Words on a Page Writings about writing

It's OK to write for money

Various denominations of money

No man but a blockhead ever wrote, except for money.

— Samuel Johnson

You can talk about being an artist. You can talk about the purity of your work. But ask yourself this question: if you’re not writing for money, what are you writing for?

Are you writing for yourself or your circle? Are you writing for an audience you hope to have? Or are you writing because you want to make your living with words?

As you’ve probably guessed, I agree with Samuel Johnson. I’ve been making my living by my pen (keyboard, actually) for well over 20 years. All that time, I’ve been writing for money whether it was for a newspaper or a magazine or for a corporate master (either as a full-timer or a freelancer).

Guess what? There’s nothing wrong with writing for money. By writing for money, you’re combining two essentials: paying your bills while doing something you enjoy.

Let’s be honest: most of us who put fingers to keyboard aren’t artists. It’s unlikely many of us will write a bestseller or highly-regarded short story, novella, or poem. We’re not going to sully our hands or our art by taking a cheque or a PayPal payment for our work.

On the other hand, we can all tell an interesting story, can organize information, can turn ideas into words, and can write in a compelling way. Why not use those skills to earn your living?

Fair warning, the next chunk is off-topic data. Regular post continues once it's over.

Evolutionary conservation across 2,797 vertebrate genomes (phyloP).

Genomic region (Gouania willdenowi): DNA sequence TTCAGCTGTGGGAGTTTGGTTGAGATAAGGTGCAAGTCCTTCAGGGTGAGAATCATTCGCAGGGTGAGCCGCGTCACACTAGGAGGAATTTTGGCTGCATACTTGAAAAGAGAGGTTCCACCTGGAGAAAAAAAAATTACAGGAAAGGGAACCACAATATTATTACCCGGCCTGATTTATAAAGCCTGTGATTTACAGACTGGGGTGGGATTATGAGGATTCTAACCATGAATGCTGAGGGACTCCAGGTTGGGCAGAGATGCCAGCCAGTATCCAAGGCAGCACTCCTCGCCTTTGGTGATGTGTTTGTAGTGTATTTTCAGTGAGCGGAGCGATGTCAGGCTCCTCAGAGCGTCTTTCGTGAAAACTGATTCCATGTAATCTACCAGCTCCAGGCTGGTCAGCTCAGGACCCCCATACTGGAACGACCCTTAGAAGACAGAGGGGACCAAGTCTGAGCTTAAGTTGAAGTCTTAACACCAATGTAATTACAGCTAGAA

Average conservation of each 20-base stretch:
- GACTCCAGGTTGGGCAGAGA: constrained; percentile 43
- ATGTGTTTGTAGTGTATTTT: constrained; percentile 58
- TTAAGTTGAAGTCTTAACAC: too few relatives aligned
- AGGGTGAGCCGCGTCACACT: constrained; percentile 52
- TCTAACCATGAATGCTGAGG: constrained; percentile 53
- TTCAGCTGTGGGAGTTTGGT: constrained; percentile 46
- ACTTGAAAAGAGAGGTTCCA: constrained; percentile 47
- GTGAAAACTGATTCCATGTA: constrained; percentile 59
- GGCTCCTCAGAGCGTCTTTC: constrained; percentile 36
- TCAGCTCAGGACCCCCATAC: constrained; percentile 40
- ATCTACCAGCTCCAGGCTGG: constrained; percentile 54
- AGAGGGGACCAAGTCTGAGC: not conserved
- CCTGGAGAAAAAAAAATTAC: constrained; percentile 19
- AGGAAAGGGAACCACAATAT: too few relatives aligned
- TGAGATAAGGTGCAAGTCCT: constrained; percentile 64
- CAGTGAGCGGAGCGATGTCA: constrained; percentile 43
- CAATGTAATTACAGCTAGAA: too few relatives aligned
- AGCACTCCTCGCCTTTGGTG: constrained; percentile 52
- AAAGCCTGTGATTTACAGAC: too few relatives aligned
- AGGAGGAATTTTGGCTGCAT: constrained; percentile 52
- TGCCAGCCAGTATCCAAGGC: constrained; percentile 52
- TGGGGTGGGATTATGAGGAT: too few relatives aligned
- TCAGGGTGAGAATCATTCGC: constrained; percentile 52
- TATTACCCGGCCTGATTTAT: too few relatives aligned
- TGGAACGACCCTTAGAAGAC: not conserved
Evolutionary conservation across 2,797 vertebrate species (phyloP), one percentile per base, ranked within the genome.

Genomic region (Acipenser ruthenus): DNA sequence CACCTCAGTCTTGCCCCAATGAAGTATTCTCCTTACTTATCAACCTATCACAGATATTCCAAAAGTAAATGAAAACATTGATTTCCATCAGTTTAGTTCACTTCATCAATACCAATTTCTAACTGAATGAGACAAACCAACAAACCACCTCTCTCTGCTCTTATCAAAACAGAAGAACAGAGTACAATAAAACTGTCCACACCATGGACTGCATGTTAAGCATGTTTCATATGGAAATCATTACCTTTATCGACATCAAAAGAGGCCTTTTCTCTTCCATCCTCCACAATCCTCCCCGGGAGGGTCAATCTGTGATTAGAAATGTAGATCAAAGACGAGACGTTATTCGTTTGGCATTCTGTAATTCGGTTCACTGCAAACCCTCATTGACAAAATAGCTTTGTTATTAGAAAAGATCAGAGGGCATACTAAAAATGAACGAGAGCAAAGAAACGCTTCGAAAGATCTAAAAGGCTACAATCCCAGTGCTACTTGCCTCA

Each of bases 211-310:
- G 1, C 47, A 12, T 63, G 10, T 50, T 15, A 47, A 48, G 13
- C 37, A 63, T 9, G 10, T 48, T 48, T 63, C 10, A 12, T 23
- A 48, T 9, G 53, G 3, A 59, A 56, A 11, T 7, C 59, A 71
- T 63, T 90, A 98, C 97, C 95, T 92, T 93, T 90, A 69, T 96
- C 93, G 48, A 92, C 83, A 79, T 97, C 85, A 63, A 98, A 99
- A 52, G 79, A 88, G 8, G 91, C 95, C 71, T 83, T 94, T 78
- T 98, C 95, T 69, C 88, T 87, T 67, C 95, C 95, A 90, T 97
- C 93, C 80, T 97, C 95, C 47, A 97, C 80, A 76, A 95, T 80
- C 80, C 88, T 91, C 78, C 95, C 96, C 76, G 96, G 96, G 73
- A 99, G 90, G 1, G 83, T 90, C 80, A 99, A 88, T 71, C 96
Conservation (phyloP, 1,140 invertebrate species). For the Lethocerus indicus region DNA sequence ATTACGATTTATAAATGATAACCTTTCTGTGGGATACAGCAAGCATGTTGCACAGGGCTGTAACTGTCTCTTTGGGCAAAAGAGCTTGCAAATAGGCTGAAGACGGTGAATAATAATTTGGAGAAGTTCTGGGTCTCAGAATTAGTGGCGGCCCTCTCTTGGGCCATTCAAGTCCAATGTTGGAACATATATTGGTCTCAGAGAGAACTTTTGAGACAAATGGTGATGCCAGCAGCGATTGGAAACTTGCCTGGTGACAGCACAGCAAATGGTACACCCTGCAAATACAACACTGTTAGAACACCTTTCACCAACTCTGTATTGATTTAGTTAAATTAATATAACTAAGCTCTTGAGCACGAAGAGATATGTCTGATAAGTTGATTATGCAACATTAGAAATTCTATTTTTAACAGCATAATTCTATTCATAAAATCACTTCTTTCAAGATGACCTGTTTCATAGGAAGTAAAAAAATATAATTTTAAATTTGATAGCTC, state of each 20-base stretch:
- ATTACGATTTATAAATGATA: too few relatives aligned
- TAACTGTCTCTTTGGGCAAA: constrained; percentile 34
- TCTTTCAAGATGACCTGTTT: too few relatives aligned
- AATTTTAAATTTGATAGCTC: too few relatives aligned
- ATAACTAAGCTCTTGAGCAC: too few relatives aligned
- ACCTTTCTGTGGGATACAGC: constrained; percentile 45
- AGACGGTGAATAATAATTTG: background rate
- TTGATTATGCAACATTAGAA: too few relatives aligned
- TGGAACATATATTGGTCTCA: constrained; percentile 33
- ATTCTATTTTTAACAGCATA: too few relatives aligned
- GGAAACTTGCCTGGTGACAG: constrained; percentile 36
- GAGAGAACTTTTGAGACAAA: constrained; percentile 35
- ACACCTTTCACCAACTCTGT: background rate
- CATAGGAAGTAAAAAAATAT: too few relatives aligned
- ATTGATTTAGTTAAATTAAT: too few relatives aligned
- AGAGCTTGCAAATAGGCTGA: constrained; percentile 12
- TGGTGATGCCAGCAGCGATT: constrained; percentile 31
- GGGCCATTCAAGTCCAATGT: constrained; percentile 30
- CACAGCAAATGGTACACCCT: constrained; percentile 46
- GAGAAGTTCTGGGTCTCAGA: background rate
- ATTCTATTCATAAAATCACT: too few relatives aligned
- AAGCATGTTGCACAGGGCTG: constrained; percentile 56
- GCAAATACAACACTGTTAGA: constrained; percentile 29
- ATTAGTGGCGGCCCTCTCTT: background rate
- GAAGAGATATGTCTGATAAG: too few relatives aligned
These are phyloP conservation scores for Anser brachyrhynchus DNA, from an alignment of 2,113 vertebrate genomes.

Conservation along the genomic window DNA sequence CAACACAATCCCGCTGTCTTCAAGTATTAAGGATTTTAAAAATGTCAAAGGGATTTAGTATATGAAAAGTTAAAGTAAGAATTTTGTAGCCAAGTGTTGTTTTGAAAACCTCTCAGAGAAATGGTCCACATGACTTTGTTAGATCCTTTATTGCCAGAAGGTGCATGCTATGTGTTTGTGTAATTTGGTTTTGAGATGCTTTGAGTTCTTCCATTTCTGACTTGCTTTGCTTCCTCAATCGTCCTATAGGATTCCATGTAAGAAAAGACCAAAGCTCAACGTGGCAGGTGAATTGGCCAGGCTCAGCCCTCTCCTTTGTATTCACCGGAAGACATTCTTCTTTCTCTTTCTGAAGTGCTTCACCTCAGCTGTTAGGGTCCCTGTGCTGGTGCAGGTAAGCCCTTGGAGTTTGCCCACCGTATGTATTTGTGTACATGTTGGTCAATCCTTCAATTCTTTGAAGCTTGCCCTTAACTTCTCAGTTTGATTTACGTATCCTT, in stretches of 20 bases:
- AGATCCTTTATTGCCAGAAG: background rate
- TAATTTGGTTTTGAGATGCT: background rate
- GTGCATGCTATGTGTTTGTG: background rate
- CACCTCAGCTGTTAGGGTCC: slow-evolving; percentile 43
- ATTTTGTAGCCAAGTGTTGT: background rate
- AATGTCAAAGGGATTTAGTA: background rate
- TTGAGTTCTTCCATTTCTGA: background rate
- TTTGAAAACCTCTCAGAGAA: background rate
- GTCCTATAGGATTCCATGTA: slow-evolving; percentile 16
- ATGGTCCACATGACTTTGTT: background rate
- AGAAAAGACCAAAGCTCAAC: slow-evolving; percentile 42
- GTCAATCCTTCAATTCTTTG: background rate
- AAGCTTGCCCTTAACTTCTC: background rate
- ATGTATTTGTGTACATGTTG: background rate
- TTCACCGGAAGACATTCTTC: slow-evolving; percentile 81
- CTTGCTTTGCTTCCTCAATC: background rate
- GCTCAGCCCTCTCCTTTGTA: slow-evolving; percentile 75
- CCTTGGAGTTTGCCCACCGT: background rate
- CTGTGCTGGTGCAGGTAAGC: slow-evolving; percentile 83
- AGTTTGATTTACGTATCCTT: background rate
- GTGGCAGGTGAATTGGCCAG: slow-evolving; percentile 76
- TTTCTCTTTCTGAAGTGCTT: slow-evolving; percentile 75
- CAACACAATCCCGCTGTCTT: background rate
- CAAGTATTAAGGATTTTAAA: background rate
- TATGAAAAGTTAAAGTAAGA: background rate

There are so many ways to do that by writing. Gigs like professional blogging, writing articles for newspapers and magazines, copywriting, technical writing, and more. Gigs, whether full time or contract or freelance, that will pay your bills. You might not get rich, but you won’t be pecking away at your keyboard in a cramped, cold garret while wondering if you’ll be able to make your rent or trying to figure out where your next meal is coming from.

Even if you’re not writing what you want to, the writing day job or paying gig can fund your other work. In a talk he gave in the 1970s, Harlan Ellison told his audience that he’d signed a contract for $35,000 (around $175,000 to $200,000 in 2016 dollars) to write a script. The six or so weeks he’d take to write the script would fund the rest of Ellison’s year. That $35,000 gave Ellison the space to write what he wanted to write, for whomever he wanted to write it.

There’s nothing wrong with writing for money. The right gigs can give you a comfortable life and give you the time and space to tackle other kinds of writing, too. How many careers can offer you that?

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